2007 News Story

Saudi women participate in Washington leadership program

Earlier this month, a number of Saudi women participated in a leadership program in Washington that aims to empower Muslim women to promote peaceful change in their societies, the Arab News reported today. 

Organized by the Muslim Women Lawyers for Human Rights (Karamah), the three-week Law and Leadership Summer Program educates Muslim women about legal matters and conflict-resolution techniques.

Twenty-five Muslim women from different countries attended this summer’s program, which was held on Capitol Hill and George Washington University. It included presentations by professors from the renowned Wharton School of Business as well as George Washington University, among others.

“The leadership-development education we provide is intended to make our participants better leaders in their own professions, society and family,” Karamah’s founder and President Azizah Al-Hibri, told the Arab News. She is also a law professor at the University of Richmond.

“We base our leadership education on Islamic values. This education also helps them in interacting with non-Muslim women from around the world who may be ignorant of what Islam really stands for, and how many rights it really guarantees to women. Our participants are well-positioned to counter stereotypes about Muslim women by both education and example.”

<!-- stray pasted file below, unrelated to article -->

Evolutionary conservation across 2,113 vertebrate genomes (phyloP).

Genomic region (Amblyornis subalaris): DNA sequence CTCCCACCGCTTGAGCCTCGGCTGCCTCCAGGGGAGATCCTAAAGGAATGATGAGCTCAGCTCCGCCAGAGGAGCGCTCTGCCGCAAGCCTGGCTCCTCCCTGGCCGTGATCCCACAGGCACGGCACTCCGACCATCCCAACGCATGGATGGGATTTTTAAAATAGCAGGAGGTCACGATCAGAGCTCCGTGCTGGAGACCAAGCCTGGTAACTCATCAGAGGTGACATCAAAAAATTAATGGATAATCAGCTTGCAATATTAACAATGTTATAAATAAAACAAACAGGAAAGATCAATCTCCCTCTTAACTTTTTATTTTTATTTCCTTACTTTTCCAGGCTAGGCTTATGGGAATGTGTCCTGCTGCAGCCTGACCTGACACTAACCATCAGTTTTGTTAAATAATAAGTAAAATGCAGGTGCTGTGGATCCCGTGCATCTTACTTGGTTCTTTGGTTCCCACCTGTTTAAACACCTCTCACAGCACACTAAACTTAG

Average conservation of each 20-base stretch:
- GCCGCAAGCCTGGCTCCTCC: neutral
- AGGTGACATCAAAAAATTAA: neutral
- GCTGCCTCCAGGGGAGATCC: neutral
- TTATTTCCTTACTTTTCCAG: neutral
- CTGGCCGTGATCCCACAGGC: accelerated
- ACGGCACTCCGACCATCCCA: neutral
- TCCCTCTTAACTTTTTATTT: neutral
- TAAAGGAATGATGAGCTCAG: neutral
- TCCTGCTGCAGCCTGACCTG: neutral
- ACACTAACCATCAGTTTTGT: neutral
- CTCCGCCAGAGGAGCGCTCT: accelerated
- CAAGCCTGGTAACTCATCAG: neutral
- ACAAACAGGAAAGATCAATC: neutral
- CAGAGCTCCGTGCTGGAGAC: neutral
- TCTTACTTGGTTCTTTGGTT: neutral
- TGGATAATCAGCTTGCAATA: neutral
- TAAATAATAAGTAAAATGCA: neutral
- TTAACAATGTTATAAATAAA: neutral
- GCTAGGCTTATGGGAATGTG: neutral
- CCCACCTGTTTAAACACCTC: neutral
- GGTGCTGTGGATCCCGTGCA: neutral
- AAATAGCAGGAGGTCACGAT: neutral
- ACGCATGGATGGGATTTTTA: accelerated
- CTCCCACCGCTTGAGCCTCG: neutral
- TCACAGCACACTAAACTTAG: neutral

Al-Hibri remarked that while Saudi participants generally don’t need basic Islamic education, others around the world do, and the presence of Saudi women helps improve the level of discussion. They also learn leadership development skills, she noted.

Founded in 1993, Karamah is a non-governmental organization that aims to promote the well-being of Muslim communities worldwide through legal education and leadership development. It emphasizes providing women with a better understanding of their rights under Islamic law in addition to responding to their needs through legal advocacy, education, and grassroots activism.